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|Title:||Comparing interferon-gamma release assays to tuberculin skin test in thai children with tuberculosis exposure|
|Authors:||Hong Van Tieu|
New York Blood Center
Columbia University Medical Center
Queen Sirikit National Institute of Child Health
The HIV Netherlands Australia Thailand Research Collaboration
Faculty of Medicine, Thammasat University
Walter Reed Army Institute of Research
|Keywords:||Agricultural and Biological Sciences;Biochemistry, Genetics and Molecular Biology|
|Citation:||PLoS ONE. Vol.9, No.8 (2014)|
|Abstract:||Background: Data on the performance of interferon-gamma release assays (IGRAs), QuantiFERON TB Gold In-tube (QFNGIT) and T-Spot.TB, in diagnosing tuberculosis (TB) are limited in Southeast Asia. This study aims to compare the performances of the two IGRAs and TST in Thai children with recent TB exposure. Methods: This multicenter, prospective study enrolled children with recent exposure to active TB adults. Children were investigated for active TB. TST was performed and blood collected for T-Spot.TB and QFNGIT. Results: 158 children were enrolled (87% TB-exposed and 13% active TB, mean age 7.2 years). Only 3 children had HIV infection. 66.7% had TST≥10 mm, while 38.6% had TST≥15 mm. 32.5% had positive QFNGIT; 29.9% had positive T-Spot.TB. QFNGIT and T-Spot.TB positivity was higher among children with active TB compared with TB-exposed children. No indeterminate IGRA results were detected. No statistically significant differences between the performances of the IGRAs and TST at the two cut-offs with increasing TB exposure were detected. Concordance for positive IGRAs and TST ranged from 42-46% for TST≥10 mm and 62-67% for TST≥15 mm. On multivariable analyses, exposure to household primary/secondary caregiver with TB was associated with positive QFNGIT. Higher TB contact score and active TB were associated with positive T-Spot.TB. Conclusions: Both QFNGIT and T-Spot.TB performed well in our Thai pediatric study population. No differences in the performances between tests with increasing TB exposure were found. Due to accessibility and low cost, using TST may more ideal than IGRAs in diagnosing latent and active TB in healthy children in Thailand and other similar settings. © 2014 Tieu et al.|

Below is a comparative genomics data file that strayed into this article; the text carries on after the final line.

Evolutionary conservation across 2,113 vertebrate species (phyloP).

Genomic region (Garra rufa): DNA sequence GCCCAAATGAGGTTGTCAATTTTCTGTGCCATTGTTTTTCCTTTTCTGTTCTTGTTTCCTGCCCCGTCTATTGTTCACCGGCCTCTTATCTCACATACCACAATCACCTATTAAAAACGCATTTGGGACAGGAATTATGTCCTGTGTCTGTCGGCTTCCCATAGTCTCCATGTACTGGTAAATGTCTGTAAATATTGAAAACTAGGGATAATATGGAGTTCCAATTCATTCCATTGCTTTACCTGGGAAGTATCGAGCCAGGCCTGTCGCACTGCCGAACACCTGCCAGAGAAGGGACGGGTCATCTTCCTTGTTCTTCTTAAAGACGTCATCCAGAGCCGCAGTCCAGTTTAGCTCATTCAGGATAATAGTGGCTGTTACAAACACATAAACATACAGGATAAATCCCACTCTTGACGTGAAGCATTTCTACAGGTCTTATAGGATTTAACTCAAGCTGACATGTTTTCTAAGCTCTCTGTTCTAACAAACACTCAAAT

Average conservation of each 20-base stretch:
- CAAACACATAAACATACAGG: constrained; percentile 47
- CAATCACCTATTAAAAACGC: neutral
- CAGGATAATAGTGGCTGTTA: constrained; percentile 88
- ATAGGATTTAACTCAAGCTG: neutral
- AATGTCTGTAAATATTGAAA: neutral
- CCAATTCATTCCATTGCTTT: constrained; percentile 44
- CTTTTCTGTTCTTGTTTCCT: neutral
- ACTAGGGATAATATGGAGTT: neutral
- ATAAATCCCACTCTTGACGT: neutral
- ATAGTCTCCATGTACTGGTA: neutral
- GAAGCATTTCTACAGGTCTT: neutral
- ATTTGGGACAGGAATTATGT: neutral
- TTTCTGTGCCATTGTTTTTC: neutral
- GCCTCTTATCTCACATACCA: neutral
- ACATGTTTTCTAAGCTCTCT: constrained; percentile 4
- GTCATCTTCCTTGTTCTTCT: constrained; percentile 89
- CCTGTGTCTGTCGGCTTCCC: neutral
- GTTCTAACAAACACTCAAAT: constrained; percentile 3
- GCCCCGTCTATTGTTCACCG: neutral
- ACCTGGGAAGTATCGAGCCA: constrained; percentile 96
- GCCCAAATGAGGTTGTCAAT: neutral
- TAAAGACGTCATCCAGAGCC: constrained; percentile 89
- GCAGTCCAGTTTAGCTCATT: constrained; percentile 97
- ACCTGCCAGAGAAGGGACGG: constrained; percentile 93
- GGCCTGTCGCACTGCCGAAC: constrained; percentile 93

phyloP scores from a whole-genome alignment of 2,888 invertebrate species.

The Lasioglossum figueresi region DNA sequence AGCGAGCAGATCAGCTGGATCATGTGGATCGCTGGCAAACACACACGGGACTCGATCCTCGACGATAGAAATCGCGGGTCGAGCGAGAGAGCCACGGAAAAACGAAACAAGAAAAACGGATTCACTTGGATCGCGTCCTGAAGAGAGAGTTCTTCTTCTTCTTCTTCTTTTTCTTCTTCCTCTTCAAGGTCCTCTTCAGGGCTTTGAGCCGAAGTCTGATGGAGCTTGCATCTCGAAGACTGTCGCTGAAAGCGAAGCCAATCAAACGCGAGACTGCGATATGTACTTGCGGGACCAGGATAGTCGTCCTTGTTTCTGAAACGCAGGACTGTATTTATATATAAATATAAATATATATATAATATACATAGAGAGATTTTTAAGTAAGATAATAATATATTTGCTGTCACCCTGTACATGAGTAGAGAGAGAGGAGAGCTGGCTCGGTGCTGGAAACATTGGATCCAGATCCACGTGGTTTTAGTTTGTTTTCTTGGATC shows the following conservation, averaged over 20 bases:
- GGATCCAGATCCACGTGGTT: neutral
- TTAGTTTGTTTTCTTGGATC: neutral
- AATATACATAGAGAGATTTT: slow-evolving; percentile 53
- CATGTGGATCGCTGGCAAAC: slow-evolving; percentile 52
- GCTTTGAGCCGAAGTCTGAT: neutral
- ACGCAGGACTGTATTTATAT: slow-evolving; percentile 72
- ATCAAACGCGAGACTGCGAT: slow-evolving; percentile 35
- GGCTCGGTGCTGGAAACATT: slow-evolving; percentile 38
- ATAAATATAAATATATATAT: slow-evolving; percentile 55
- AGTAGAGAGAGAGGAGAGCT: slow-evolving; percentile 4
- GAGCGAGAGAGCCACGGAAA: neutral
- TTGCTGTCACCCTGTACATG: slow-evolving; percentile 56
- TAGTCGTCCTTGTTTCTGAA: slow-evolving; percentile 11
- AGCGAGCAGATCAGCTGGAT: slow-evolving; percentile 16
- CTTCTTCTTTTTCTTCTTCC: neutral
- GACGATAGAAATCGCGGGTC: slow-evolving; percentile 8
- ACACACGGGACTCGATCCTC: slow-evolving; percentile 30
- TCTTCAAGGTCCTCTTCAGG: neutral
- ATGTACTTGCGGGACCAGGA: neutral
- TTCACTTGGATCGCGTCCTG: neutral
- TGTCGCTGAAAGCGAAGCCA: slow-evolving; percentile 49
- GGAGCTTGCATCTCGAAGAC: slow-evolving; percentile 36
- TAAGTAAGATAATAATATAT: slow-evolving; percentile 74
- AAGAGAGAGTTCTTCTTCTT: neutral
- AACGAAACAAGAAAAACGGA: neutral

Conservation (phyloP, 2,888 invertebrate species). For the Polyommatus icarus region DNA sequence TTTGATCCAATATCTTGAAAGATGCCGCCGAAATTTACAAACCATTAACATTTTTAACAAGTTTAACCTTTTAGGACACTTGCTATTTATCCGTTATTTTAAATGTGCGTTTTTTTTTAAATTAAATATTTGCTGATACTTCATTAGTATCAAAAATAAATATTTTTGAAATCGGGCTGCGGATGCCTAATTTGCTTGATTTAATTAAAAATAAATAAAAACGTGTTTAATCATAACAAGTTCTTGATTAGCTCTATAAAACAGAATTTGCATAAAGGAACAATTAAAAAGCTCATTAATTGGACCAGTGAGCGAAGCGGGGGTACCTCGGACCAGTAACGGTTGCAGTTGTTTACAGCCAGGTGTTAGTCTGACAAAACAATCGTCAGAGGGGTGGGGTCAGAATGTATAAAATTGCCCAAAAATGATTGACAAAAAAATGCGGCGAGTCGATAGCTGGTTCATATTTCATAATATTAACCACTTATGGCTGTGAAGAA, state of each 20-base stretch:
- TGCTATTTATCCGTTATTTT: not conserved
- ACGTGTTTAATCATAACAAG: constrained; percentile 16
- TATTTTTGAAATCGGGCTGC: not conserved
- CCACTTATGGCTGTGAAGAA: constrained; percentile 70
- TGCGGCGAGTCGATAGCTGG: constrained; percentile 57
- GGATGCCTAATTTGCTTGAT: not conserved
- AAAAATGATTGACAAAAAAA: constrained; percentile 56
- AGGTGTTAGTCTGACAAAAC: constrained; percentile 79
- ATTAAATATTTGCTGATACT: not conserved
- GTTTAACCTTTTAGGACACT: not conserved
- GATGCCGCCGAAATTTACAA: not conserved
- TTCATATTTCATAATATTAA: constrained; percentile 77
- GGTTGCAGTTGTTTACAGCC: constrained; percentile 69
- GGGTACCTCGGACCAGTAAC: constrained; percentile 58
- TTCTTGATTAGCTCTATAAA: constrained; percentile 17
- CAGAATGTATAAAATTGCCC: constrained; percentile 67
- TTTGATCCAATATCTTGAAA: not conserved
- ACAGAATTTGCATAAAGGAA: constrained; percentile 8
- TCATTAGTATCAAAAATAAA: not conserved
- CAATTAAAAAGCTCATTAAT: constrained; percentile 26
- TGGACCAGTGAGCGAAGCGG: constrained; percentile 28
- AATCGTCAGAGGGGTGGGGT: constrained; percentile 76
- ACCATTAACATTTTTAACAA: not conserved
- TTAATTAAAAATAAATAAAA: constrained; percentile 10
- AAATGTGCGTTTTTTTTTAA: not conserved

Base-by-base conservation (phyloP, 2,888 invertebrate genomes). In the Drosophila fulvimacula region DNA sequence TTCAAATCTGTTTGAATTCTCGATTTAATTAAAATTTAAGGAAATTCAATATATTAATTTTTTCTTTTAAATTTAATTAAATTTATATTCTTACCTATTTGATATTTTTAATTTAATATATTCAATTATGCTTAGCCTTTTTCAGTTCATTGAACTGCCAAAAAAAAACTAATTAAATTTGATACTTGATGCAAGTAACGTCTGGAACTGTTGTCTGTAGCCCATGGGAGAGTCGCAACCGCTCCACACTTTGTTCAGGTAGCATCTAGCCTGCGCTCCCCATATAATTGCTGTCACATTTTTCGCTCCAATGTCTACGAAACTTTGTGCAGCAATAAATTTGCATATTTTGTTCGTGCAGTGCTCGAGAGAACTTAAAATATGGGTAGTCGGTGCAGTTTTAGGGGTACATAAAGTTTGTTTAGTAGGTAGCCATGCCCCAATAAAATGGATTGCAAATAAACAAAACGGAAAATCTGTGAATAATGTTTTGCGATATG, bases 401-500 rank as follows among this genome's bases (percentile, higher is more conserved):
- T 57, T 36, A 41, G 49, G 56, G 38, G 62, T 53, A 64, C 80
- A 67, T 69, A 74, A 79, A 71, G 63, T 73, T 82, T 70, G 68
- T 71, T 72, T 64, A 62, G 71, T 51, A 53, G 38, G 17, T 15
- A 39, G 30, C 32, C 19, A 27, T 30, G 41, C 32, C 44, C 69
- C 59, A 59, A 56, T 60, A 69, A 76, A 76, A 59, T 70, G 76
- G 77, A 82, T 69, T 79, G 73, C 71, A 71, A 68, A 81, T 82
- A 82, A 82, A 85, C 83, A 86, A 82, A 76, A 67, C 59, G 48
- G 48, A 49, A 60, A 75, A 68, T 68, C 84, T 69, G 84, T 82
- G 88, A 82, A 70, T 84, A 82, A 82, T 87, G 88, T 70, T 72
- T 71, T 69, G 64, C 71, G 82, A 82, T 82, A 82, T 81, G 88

|Appears in Collections:||Scopus 2011-2015|
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